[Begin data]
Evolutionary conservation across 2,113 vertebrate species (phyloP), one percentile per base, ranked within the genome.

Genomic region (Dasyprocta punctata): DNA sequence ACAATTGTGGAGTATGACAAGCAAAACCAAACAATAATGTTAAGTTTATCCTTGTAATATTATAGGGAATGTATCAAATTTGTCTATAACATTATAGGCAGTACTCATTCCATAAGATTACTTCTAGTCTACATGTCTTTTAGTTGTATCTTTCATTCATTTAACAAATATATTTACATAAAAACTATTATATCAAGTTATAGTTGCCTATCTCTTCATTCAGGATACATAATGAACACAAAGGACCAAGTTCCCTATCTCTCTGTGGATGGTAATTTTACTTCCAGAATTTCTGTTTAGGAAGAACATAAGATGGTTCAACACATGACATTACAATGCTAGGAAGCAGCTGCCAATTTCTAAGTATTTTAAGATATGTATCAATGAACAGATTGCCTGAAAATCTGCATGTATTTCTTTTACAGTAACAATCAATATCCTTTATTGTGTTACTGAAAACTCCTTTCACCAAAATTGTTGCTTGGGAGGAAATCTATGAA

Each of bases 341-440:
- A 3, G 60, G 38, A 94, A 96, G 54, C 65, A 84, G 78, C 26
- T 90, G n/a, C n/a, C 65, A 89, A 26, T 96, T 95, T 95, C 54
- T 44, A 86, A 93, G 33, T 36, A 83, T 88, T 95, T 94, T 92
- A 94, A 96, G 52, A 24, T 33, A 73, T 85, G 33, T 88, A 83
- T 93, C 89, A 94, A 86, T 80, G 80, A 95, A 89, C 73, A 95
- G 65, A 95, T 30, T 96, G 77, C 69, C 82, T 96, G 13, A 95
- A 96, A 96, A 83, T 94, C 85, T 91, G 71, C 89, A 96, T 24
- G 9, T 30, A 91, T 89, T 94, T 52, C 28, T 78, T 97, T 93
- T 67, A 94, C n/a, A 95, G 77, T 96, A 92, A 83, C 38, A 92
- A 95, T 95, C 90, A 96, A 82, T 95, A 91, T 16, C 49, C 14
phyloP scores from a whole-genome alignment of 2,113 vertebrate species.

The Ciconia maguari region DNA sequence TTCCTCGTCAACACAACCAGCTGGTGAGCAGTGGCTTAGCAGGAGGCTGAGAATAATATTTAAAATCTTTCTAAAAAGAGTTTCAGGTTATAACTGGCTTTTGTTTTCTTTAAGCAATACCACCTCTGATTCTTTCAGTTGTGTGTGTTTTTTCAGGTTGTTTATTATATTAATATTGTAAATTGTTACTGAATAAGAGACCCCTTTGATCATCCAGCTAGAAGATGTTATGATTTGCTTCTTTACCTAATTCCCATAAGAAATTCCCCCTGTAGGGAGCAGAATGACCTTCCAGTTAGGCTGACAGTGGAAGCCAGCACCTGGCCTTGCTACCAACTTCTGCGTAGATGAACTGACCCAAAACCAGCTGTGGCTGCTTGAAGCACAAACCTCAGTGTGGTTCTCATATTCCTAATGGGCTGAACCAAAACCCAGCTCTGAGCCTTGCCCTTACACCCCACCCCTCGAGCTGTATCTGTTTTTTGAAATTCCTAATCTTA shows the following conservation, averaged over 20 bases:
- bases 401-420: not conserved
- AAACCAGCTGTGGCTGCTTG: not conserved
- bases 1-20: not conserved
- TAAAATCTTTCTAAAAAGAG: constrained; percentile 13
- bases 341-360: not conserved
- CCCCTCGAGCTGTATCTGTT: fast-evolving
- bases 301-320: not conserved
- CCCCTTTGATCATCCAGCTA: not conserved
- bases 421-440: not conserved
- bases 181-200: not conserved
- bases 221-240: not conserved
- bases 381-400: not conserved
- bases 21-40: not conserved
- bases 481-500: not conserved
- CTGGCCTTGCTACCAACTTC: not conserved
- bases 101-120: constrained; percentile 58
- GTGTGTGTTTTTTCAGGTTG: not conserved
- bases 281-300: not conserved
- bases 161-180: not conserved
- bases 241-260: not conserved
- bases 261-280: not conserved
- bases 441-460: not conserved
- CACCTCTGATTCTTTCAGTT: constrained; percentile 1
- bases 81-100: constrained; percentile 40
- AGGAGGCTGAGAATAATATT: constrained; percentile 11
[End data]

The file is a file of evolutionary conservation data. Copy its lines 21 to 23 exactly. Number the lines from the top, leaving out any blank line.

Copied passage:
- CCCCTCGAGCTGTATCTGTT: fast-evolving
- bases 301-320: not conserved
- CCCCTTTGATCATCCAGCTA: not conserved